by Jim Bessey editor Part One of Two
See Part Two "On the Road" here
Towing safety begins in your driveway.
There's a lot riding on your tires.
You've heard the expression, "kick the tires before you go," right? That's a great place to start. Proper inflation for all eight tires (at least!) on your tow vehicle and your travel trailer is critical. Use the high-end of your tires' listed cold pressure numbers for good-weather hauling. All four trailer tires should have identical readings. You can use a mid- to low-range setting for your vehicle's front tires to ensure smooth handling. Visually inspect all tread surfaces for unusual wear while your adjusting tire pressures, too. Never needlessly risk a blow-out on the highway!
Look for trouble before you hitch up your wagon.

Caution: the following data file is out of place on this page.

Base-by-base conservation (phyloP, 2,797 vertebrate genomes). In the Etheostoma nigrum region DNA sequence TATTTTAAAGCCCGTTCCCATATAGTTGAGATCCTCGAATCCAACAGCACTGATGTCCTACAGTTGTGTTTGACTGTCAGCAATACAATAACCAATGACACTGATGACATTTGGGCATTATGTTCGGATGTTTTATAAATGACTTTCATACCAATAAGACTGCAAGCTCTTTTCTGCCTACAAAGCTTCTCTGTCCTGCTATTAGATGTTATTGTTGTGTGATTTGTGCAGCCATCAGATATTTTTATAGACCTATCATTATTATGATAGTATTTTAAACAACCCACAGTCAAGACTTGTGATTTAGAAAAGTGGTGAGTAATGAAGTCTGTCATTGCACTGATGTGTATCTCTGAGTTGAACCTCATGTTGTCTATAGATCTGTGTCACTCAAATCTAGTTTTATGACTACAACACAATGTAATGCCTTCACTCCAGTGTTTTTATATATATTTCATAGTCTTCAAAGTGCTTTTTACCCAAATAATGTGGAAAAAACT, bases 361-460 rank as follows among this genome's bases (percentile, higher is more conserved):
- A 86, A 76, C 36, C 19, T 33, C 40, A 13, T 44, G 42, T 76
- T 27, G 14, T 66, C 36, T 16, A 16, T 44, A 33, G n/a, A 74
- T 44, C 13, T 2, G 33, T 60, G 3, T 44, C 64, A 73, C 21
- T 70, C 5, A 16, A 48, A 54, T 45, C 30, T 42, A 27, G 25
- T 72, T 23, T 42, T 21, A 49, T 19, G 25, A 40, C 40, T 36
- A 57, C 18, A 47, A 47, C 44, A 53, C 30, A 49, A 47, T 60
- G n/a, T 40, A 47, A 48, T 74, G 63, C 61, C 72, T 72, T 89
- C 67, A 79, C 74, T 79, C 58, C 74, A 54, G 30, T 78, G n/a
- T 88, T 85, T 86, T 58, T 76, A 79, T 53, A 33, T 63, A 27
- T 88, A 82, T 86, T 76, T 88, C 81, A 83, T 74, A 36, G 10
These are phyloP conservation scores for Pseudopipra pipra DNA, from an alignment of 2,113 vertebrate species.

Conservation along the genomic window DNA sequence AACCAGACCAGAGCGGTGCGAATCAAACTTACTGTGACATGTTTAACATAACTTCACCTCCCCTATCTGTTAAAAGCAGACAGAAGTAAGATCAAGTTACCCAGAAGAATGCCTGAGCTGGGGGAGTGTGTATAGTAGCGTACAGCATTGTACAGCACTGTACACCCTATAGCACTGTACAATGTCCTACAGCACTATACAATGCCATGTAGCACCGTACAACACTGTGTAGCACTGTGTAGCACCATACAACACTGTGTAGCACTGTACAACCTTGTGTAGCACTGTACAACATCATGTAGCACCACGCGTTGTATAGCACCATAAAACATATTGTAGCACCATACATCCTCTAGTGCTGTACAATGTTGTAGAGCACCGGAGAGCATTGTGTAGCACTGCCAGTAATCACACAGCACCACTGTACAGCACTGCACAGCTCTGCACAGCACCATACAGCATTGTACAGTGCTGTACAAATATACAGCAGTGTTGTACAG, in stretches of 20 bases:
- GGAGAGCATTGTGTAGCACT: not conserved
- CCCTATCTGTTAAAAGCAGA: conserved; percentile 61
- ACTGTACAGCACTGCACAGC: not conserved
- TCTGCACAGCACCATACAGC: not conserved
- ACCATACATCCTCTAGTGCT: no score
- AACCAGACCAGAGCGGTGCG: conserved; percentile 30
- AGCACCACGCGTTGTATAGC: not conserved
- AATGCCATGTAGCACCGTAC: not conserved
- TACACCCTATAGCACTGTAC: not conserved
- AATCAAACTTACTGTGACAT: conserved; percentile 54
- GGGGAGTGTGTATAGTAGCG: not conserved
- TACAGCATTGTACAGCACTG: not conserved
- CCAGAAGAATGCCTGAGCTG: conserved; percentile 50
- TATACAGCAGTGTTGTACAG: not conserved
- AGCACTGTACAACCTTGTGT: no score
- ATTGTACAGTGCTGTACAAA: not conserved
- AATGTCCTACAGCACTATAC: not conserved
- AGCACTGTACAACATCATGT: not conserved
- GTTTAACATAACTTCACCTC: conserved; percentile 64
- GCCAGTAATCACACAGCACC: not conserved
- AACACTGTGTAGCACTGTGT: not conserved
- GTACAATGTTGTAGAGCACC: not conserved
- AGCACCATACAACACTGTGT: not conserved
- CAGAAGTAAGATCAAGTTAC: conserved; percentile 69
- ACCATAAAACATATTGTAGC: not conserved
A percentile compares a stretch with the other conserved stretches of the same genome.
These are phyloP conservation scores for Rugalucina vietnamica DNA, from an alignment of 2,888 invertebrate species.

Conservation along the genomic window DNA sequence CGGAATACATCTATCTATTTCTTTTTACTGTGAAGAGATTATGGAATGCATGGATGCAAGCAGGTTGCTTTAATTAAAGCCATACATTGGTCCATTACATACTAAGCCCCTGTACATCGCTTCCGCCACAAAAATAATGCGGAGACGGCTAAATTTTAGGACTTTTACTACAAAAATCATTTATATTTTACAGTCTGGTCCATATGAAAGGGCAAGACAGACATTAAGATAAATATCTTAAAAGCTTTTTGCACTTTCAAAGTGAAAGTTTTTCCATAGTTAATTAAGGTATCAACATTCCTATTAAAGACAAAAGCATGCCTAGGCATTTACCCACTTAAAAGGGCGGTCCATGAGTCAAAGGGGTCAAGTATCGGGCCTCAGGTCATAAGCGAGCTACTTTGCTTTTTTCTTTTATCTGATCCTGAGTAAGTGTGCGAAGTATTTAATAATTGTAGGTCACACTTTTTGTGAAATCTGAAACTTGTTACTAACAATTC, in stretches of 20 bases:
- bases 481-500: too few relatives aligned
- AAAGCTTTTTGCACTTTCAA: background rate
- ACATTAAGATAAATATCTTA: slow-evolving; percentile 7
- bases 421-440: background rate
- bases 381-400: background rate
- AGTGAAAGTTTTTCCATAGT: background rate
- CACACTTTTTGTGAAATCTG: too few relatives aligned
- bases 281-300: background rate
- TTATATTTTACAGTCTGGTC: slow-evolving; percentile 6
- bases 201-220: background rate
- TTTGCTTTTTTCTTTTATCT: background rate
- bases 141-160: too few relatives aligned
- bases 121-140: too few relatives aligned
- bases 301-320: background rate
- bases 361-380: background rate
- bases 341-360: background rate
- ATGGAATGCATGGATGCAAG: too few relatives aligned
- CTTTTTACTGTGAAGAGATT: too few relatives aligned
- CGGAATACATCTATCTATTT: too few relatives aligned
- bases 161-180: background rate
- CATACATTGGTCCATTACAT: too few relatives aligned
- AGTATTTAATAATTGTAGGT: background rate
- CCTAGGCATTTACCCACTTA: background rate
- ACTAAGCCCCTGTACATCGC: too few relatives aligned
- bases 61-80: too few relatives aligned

Two sure warning signs of trouble are rust and frayed wires. A rusty hitch could be dangerously weakened. Use a wire-brush and good lighting for a closer look. See any cracks? If you have any doubt about your hitch's integrity, have it checked by a qualified shop. Replacing a damaged hitch component is a minor inconvenience compared to the potential consequences. If all you're seeing is surface rust, brush it clean then prime and repaint. If your safety chains are badly rusted, consider installing a new set - a small investment that looks good. Take a minute to lubricate moving and load-bearing parts, too. Make good connections.
Hook it up and check it out.
Leave yourself plenty of time to hook-up your camper trailer and do a serious "pre-flight" inspection. . ... keep reading
Reprinted from the original hosted on Helium. Copyright 2009 -- Jim Bessey, all rights reserved.
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